The work of legendary designer Paul Bacon…
Paul Bacon is without doubt one of the ‘great unknowns’ and I mean that with every respect possible. Within his chosen genre the man is one of the greats whilst for the rest of us (of a certain age) his work prompts a universal ‘oh, now I know’ reaction.
His recent death at the wonderful age of ninety one demands of us a joyful retrospective of an artist who pioneered a very distinctive book cover style known as the ‘big book look’. Responsible for a staggering six and a half thousand book covers and over two hundred album covers his work graced the fronts of many of the great bestselling books of the 1950s and 60s where the use of minimal imagery coupled with bold lettering allowed the book to stand out on the shelves. His designs suggested that the content was so good it required little more than the title, it was bold and ballsy but the books sold in their millions and Bacon cemented his place in the history of twentieth century literature.
Book illustrators seldom receive the credit their work often warrants but the simplicity of Bacon’s covers and those of similar artists such as Paul Hogarth capture a period in time, the essence of the novel and thus the skill of the artist. Consider Bacon’s clients for a moment; Joseph Heller’s Catch-22, Kurt Vonnegut’s Slaughterhouse-Five, One Flew Over the Cuckoo’s Nest, the original hardback cover for Jaws, Phillip Roth’s Portnoy’s Complaint and you understand his prowess.
Any given project usually lasted three weeks, the first two would be spent reading the text and outlining a sketch before finalizing the end product on the final third week. He avoided working alongside the author for fear of them trying to influence his work and the novels are better for it. The final version of Catch-22 would prove to be the eleventh draft Bacon presented to the publisher. That was Bacon, the man. He strove to get the commission right regardless of how many times he was asked to revise it. He once recounted his approach to his work; “I always tell myself: You’re not the star of the show. The author took three and a half years to write the goddamn thing and the publisher is spending a fortune on it, so just back off”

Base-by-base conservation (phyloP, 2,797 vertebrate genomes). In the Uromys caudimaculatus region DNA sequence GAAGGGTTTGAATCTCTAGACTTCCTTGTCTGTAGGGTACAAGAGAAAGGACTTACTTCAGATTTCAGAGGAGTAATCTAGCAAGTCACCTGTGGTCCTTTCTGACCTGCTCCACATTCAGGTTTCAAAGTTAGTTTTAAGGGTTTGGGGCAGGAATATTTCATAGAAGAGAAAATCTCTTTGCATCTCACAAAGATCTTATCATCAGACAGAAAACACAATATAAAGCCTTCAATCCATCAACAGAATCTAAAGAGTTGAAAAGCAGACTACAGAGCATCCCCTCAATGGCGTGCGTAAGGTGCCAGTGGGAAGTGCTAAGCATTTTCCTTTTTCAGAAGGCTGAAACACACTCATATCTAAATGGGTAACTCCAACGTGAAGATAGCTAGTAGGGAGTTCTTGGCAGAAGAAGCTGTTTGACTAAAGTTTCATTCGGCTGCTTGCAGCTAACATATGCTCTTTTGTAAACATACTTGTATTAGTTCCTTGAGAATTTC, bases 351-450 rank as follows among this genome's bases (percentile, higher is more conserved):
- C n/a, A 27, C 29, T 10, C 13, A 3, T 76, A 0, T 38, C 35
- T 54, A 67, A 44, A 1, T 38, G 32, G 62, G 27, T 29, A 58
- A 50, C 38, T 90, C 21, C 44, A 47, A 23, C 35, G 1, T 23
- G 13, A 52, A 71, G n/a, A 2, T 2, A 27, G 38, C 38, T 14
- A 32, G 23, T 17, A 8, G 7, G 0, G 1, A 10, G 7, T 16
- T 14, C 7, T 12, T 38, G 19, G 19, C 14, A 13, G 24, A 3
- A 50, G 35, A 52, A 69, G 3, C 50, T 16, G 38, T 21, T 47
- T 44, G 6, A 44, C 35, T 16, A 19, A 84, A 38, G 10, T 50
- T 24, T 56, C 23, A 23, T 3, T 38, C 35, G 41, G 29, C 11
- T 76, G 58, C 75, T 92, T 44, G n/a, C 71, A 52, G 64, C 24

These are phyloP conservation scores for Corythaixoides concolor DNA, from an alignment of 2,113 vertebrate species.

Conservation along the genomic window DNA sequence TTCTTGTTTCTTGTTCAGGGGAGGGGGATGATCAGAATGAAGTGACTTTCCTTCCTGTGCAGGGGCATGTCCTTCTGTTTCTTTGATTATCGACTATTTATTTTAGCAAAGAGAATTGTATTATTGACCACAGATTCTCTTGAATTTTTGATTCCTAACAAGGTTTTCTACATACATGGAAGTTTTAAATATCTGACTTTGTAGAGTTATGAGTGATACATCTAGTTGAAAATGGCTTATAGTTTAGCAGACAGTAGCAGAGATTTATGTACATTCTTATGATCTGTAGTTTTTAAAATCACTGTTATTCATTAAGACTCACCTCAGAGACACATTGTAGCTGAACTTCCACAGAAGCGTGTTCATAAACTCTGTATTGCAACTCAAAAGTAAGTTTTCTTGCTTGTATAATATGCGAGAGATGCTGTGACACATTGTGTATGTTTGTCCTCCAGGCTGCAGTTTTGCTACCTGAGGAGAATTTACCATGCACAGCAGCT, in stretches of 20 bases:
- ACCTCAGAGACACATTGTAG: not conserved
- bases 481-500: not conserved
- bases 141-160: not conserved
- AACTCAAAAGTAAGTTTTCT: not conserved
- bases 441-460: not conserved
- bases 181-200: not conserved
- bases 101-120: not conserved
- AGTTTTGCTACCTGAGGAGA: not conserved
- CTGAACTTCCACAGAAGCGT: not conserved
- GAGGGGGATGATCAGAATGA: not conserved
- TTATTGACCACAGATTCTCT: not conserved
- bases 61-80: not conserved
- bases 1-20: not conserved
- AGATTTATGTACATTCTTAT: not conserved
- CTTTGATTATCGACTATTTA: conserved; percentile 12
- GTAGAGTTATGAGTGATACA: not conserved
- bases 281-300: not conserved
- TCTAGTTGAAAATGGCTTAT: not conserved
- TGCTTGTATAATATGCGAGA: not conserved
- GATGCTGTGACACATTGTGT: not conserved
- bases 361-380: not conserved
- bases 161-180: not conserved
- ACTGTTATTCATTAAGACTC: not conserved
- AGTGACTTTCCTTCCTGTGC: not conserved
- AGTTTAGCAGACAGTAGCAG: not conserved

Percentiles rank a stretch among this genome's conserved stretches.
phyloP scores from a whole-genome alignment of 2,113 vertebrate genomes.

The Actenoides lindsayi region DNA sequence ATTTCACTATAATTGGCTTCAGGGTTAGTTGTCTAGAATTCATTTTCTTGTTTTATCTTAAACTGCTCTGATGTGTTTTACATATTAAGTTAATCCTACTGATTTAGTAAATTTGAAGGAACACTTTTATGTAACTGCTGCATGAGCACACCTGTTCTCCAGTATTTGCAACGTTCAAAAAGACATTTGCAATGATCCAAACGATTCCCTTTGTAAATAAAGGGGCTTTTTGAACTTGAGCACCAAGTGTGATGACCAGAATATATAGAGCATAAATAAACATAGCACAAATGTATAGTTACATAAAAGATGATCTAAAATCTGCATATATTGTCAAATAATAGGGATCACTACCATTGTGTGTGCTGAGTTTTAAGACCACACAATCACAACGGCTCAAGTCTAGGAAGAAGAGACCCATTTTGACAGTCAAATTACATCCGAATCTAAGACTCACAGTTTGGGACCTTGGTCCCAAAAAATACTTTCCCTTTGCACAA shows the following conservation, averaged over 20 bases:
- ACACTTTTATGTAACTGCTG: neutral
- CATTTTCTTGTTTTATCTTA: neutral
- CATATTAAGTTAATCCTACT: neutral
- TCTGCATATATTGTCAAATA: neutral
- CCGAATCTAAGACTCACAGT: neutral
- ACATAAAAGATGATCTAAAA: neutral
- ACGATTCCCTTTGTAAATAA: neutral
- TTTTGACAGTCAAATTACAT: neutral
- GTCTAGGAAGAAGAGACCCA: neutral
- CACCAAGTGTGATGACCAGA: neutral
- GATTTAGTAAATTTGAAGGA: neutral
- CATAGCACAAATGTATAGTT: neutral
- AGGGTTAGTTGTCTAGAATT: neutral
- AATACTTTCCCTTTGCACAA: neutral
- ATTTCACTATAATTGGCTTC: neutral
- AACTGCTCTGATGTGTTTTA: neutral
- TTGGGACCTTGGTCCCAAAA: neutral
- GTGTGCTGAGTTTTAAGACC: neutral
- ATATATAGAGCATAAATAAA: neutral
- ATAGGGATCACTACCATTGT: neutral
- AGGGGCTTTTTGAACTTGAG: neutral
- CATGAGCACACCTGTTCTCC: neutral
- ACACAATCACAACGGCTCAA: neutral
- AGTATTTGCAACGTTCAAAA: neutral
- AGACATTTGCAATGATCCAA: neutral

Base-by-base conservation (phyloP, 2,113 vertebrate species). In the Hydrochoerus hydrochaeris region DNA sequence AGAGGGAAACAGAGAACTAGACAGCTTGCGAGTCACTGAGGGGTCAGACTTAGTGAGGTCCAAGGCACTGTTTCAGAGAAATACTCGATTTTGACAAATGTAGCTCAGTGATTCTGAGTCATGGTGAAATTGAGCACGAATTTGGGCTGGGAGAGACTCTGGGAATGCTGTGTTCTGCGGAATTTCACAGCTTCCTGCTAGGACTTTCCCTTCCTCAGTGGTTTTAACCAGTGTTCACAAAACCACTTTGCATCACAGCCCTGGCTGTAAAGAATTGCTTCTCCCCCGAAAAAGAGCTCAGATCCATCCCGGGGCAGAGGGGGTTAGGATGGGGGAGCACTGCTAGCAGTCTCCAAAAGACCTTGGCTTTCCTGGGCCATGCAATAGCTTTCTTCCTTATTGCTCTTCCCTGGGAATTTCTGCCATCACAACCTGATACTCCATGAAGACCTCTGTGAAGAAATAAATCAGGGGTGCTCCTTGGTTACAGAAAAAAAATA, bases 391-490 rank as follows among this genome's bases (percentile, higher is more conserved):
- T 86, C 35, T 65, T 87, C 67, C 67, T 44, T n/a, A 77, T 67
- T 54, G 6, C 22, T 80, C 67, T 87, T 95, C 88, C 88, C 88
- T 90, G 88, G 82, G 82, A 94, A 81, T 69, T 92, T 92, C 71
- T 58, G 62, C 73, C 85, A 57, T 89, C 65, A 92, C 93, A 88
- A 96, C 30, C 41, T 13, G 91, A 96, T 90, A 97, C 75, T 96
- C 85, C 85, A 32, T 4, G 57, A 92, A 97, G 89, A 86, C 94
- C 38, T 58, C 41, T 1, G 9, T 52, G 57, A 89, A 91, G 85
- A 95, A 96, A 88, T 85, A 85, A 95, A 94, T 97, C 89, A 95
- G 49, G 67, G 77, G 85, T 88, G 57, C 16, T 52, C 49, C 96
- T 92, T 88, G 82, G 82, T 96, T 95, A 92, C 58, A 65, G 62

Bacon’s great love was jazz and he recalled his introduction to the music when hearing Benny Goodman for the first time in 1935. He embraced jazz both musically and as an art form, combining his skill at playing the musical comb along with producing album cover artwork for some of the leading jazz exponents of the time.
He worked on many projects for the legendary Blue Note label, designing covers for Thelonius Monk, Wes Montgomery, Dizzy Gillespie and Chet Baker. His style was simple but captivating, he embodied the spirit of jazz and its musicians and that understanding flowed effortlessly into his work. By the turn of the eighties he began a one night a week gig with his band at a New York Cajun-style restaurant which he maintained for twenty two years playing a suitably remarkable instrument. He used a tortoiseshell comb which he covered with the plastic wrapping from a cigarette packet and blew through it to recreate the sound of a kazoo and this amazing device could be heard on tours of America, Japan, Australia and a number of cruise ships.
His career spanned over fifty years and despite retiring in 2000, he still took on the occasional freelance project up to as late as 2013. In recent months he was living in a nursing home suffering from Alzheimer’s Disease. It would be nice to imagine a time when artists receive at least a mention in the teachings of modern literature, a classic book should be viewed in the round, yes, the story is the principle factor, of course it is but a cover can go a long way in ensuring the book rather than the story attains iconic status.
Paul Bacon, Illustrator and Musician 1923-2015
Categories: Retro Heaven
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